“Let no man therefore judge you in meat, or in drink, or in respect of an holyday, or of the new moon, or of the sabbath days: Which are a shadow of things to come; but the body is of Christ.” (Colossians 2:16-17)
The closing verses of Colossians 2 contain a litany of holidays and regulations that were plaguing the newly formed New Testament church. Essentially, any other regulatory system is not a God-ordained means to evaluate spiritual purity.
Dietary and man-made holidays can be carried out by a total unbeliever and can be easily faked. “For the kingdom of God is not meat and drink; but righteousness, and peace, and joy in the Holy Ghost” (Romans 14:17).
Paul told the Galatians these things were “weak and beggarly elements” that enslaved them to the observations of “days, and months, and times, and years” (Galatians 4:9-10). Even the Old Testament Law was merely a “shadow of good things to come, and not the very image of the things” (Hebrews 10:1).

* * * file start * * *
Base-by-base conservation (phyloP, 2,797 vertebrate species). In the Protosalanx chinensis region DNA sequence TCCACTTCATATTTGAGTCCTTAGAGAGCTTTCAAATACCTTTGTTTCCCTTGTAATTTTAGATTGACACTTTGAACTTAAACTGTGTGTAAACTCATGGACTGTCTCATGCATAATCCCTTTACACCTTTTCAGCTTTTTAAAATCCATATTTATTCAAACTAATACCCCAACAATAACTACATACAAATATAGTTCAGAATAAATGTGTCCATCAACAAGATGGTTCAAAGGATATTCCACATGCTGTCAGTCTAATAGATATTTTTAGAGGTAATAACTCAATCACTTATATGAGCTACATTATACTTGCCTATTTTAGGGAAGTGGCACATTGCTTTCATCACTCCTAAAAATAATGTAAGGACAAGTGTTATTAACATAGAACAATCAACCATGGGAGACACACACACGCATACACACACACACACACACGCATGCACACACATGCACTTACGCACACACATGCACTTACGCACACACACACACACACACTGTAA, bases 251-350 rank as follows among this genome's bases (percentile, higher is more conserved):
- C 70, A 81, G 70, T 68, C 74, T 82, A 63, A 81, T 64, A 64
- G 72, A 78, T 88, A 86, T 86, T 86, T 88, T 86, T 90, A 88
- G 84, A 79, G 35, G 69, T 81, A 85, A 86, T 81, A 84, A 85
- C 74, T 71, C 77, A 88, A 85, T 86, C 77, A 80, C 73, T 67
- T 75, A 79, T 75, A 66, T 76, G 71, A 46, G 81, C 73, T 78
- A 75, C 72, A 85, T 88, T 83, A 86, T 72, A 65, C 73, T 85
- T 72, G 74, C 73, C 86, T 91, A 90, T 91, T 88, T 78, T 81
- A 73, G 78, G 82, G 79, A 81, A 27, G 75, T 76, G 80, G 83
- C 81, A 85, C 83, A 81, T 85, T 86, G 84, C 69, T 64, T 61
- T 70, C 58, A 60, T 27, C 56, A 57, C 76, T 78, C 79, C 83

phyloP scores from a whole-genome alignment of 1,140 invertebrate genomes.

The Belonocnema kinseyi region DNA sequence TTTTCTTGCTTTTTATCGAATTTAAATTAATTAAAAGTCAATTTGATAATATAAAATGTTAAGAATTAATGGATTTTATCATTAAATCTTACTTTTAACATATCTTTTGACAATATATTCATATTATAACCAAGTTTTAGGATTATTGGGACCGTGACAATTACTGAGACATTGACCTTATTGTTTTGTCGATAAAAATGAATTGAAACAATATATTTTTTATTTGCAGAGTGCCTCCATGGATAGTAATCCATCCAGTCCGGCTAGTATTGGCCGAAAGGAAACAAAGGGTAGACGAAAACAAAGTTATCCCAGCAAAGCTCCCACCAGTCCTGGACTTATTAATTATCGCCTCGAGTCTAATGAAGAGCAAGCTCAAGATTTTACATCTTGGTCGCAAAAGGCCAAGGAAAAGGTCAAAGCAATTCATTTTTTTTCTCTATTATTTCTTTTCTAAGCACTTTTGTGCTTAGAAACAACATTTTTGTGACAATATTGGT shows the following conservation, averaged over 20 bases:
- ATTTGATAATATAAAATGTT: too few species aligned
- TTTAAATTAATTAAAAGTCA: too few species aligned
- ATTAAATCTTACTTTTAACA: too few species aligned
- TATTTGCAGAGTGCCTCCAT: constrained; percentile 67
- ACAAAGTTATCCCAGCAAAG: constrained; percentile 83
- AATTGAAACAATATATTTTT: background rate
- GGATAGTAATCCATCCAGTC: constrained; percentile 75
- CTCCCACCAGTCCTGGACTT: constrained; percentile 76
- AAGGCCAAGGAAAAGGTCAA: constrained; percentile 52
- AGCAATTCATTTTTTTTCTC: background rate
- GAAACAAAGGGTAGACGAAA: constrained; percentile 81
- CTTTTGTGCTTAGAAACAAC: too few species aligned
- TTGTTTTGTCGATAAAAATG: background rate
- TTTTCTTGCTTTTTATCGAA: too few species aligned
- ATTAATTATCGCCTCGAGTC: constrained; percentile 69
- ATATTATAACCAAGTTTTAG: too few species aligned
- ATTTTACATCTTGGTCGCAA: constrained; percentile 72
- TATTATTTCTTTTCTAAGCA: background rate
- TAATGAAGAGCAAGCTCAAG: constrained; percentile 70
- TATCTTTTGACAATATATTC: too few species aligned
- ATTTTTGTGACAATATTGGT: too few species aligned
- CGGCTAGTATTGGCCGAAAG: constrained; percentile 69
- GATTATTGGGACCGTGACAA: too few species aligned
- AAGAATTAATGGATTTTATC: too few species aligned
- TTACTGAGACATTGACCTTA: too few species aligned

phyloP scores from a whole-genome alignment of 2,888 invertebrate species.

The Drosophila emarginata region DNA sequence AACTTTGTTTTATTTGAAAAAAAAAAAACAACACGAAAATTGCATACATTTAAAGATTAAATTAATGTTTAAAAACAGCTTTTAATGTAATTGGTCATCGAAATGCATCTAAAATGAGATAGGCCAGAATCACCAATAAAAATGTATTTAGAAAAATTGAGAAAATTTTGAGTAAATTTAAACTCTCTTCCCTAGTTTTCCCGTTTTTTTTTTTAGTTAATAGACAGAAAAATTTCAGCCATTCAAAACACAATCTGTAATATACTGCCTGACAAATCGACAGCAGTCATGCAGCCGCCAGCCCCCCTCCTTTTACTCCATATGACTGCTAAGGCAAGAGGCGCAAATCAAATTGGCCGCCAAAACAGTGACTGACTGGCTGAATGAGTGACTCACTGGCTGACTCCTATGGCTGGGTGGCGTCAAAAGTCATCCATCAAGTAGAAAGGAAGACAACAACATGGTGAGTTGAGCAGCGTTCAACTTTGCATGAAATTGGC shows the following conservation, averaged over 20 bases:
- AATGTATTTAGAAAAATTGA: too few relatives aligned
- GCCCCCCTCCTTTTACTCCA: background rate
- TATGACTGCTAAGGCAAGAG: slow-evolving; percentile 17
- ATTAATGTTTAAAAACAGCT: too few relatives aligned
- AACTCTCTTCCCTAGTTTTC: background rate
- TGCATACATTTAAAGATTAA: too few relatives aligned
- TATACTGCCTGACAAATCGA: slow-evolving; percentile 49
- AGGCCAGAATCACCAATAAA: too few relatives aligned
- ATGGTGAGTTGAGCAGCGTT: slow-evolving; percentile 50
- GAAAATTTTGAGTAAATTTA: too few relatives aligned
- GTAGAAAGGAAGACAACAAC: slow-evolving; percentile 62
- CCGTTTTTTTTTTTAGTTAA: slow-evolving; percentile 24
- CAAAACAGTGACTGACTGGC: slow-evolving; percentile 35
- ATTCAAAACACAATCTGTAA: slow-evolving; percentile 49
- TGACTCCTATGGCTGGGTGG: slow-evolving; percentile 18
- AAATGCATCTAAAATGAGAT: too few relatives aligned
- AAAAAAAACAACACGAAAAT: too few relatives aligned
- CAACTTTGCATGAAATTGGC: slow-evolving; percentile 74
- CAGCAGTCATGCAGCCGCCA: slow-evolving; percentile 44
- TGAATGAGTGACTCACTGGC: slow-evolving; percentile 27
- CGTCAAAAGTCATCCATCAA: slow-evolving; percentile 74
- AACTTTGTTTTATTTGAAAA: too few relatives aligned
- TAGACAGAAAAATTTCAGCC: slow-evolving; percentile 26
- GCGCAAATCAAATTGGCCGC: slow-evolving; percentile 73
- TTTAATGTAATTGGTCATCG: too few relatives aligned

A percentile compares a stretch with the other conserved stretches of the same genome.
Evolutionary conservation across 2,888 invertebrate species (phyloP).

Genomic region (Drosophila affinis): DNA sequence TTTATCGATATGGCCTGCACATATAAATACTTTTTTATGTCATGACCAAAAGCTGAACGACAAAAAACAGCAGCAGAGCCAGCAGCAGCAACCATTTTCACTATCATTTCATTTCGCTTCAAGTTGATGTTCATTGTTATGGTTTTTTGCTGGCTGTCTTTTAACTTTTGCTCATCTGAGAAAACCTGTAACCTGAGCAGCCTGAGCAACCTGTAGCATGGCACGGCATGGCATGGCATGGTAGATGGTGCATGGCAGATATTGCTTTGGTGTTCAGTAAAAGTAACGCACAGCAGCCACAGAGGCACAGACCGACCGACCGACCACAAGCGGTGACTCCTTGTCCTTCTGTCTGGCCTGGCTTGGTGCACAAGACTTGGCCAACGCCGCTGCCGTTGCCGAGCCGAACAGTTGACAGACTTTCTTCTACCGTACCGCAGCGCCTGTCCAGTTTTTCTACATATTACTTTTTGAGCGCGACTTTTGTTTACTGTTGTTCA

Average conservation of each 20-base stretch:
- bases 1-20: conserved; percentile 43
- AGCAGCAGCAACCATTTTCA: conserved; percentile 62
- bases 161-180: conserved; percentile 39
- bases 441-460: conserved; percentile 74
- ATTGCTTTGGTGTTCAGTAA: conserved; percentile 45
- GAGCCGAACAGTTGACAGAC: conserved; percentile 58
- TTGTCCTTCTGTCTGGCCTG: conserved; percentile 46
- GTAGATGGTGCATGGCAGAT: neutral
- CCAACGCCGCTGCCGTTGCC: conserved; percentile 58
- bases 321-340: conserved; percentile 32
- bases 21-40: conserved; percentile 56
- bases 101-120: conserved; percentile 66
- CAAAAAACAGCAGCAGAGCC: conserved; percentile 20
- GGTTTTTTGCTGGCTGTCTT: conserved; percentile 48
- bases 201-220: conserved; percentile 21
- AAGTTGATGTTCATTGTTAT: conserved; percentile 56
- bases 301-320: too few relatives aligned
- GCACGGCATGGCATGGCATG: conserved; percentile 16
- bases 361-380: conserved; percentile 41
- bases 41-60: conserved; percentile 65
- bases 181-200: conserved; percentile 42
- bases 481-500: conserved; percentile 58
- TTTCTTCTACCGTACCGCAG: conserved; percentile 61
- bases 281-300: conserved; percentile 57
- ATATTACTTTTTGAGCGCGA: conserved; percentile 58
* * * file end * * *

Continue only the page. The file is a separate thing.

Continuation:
Even more dangerous, however, was the worship of natural, “unseen” things that would plunder the Christian of eternal reward (Colossians 2:18). Worshiping angels (messengers) is simply wrong. Worshiping fleshly intellectualism (the rudiments of the world) leads to error. Worshiping asceticism (voluntary humility) is foolish.
These phrases in Colossians are unique to Scripture. The emphasis seems to be on a natural mysticism—using physical or naturalistic imagery to find spiritual meaning. All of the form and imagery of the flesh and the man-made rules and regulations made “after the commandments and doctrines of men” (Colossians 2:22) do not honor God—they merely satisfy the flesh.
The “joints and bands” of the body (church) bring about a godly increase. “Holding the Head” ministers and nourishes the twice-born (Colossians 2:19-23). HMM III